tive gentleness, Pryn is particularly piqued at Laud, sends him a provoking letter, and misreports what the archbishop had spoken when the censure passed in the Star-chamber. Upon this, the attorney-general, by the king's order, sends for Pryn, shews him the letter, and asks him whether it was his hand ? Pryn desired to read it, for that otherwise he could not answer the question. The letter being put into his hands, he tore it in small pieces, and threw it out at the window. Notwithstanding this stroke of art, he was prosecuted for a libel, and at last pardoned by Laud in the Star-chamber. This happened the next year ; but to give the story more unbroken, I have mentioned it now.

I shall conclude this year with the archbishop's account of the condition of his province, which he gave in to the king. It begins thus :


A.D. 1633-4.



According to your royal commands, I do here upon the Archbishop 2nd of January present my account of both the diocese and annual as province of Canterbury, concerning all those Church affairs province to which are contained within your majesty's most gracious declathe king.

ration and instructions ; published out of your most princely and religious care to preserve unity in orthodox doctrine, and conformity to the government, in this Church of England.

“ And first, for his own diocese of Canterbury, he acquaints the king, his time has been so short, that he can only certify, some of his peculiars in London are extremely out of order.


“ For the bishopric of London, it is certified, that the CHARLES bishop had not received a complaint against any of his clergy since his coming to that see, which was at last Michaelmas.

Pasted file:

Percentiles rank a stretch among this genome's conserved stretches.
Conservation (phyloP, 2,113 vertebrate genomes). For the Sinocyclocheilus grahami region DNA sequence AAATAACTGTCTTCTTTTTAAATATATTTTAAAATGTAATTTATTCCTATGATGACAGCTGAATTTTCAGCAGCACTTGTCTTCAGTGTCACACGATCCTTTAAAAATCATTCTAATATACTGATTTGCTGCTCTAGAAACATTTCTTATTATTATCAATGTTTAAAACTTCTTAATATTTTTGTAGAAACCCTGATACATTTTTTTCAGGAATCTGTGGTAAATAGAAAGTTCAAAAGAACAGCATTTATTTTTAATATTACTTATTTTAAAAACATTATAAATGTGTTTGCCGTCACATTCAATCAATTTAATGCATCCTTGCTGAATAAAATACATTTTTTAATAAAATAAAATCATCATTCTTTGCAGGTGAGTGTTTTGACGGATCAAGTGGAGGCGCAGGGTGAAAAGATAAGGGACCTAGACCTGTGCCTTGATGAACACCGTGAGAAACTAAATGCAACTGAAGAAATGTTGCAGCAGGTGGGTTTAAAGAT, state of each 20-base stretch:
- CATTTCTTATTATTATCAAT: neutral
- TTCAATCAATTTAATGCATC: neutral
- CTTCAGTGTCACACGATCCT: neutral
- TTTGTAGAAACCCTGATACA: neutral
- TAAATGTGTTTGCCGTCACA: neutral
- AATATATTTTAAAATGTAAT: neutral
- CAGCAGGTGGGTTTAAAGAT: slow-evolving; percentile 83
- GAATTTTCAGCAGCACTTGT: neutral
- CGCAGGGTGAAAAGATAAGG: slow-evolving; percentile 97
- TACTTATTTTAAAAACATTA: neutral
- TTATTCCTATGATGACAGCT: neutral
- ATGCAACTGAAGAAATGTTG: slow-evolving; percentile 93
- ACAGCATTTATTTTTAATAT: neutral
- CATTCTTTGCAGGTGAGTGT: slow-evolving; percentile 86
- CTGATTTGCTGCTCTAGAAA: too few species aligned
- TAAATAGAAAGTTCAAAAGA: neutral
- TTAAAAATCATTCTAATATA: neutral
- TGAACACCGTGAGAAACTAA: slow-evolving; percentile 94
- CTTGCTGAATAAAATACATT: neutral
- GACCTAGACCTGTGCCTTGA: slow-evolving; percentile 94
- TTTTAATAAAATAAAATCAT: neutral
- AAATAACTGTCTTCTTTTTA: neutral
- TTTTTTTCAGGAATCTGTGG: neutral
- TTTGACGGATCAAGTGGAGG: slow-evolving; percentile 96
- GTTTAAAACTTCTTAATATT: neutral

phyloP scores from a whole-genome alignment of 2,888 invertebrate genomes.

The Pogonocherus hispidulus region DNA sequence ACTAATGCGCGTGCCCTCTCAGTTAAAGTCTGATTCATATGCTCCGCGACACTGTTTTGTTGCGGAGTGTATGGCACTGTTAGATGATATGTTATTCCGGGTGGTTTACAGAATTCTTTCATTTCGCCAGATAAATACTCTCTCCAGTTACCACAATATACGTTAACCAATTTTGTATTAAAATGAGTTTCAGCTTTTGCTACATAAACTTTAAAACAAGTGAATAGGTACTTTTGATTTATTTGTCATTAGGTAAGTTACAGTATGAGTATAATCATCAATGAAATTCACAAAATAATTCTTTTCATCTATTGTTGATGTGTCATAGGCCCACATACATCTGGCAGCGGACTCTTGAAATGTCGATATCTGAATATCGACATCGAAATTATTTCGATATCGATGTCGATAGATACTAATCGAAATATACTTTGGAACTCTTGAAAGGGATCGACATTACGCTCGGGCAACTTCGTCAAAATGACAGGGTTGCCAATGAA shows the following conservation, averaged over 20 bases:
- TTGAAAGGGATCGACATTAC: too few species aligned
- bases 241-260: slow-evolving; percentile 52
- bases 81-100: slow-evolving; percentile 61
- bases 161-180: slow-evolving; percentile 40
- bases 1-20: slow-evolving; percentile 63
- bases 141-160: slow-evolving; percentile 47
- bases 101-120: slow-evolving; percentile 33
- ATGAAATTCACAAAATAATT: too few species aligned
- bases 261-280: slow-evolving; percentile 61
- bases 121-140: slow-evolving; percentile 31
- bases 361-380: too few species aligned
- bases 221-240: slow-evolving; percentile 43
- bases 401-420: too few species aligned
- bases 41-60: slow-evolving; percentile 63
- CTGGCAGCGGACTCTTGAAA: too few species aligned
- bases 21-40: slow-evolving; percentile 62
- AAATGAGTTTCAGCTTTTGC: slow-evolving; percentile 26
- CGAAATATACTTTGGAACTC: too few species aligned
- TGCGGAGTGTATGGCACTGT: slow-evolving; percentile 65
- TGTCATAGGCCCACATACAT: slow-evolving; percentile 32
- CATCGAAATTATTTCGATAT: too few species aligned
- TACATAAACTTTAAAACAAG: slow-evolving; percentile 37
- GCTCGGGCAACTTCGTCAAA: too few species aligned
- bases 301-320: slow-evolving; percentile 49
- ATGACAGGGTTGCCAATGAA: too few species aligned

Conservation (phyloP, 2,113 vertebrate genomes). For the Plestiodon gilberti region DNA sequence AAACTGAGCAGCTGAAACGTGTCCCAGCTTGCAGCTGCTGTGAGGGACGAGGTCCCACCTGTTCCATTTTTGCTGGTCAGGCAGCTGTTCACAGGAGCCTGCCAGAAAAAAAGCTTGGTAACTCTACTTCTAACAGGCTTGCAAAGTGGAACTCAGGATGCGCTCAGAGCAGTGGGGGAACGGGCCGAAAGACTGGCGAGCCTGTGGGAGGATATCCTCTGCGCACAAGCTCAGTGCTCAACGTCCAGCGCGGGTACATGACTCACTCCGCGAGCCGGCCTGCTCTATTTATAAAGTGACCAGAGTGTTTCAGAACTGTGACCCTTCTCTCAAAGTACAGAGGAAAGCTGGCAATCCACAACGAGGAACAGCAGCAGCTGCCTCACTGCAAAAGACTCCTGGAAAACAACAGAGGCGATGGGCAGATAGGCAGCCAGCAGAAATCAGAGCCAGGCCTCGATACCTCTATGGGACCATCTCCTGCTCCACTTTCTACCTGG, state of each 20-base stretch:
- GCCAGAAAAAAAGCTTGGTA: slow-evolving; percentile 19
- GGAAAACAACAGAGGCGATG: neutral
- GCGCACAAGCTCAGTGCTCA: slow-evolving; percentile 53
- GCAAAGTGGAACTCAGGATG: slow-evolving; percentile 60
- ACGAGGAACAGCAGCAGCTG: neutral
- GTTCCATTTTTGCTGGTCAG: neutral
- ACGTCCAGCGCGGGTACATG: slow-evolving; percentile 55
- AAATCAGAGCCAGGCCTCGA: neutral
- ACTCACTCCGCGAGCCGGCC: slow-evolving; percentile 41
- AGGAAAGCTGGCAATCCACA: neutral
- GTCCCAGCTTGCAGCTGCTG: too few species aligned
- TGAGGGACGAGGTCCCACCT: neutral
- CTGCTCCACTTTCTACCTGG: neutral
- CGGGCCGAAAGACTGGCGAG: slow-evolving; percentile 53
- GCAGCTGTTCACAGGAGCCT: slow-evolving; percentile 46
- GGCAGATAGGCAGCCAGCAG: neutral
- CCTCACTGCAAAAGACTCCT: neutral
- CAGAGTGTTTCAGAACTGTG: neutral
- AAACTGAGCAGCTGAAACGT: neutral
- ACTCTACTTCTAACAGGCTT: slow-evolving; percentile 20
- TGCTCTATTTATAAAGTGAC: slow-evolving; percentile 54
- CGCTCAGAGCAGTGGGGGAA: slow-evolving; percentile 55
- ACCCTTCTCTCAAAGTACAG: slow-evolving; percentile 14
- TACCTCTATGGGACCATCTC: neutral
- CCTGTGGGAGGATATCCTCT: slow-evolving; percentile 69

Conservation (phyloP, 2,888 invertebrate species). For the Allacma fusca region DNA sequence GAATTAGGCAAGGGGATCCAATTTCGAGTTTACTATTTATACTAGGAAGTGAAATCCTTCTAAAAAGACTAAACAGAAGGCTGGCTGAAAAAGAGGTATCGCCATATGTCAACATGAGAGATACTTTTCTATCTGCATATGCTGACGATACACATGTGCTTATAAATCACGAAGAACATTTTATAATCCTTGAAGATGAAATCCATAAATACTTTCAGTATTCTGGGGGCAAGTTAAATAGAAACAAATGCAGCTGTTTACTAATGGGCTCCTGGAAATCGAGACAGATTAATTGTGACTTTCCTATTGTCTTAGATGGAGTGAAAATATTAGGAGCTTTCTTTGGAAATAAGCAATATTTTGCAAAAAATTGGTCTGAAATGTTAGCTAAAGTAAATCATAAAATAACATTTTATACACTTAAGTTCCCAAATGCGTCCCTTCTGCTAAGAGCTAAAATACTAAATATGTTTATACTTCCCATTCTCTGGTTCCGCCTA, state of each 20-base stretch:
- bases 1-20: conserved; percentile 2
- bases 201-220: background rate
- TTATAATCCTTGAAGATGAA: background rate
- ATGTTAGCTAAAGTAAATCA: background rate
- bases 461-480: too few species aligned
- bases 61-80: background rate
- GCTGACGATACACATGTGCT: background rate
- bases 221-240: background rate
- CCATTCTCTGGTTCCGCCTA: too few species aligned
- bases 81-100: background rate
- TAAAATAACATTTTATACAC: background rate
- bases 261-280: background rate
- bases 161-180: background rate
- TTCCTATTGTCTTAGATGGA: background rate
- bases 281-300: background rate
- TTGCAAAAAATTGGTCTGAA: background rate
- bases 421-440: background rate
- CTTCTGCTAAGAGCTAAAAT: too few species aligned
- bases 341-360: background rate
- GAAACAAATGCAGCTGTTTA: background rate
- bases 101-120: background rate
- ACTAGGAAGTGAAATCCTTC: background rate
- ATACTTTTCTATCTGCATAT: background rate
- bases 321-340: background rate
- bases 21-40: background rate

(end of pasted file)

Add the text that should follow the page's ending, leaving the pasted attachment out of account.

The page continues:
“ The bishop of Bath and Wells had taken a great deal of pains, in his late visitation, to make all the king's instructions observed. And particularly, he put down several lecturers in market towns, who were beneficed in other dioceses ; because he found that, when they preached factious sermons, they retired into other counties, beyond the reach of his jurisdiction.

“ In the diocese of Rochester, the town of Malling, and that whole deanery, were very much out of order. But the archbishop, by the lord bishop's command, had settled them.

“And whereas his majesty's instructions require that lecturers should turn their afternoon sermons into catechising, some parsons and vicars within the diocese of Peterborough object against their being included within the order, because lecturers, as they pretend, are only mentioned. But this being no better than misconstruction, the bishop will quickly take care to clear the doubt, and settle the practice accordingly.

“ The bishop of Coventry and Lichfield complains, the peculiars of his diocese (in which he has no power) are much out of order. His lordship further certifies his having suppressed a seditious lecture at Ripon. He had likewise put down several monthly lectures, kept with a fast, and managed by a moderator. He had also suppressed a meeting called the * Running-lecture. It was so called, because the lecturer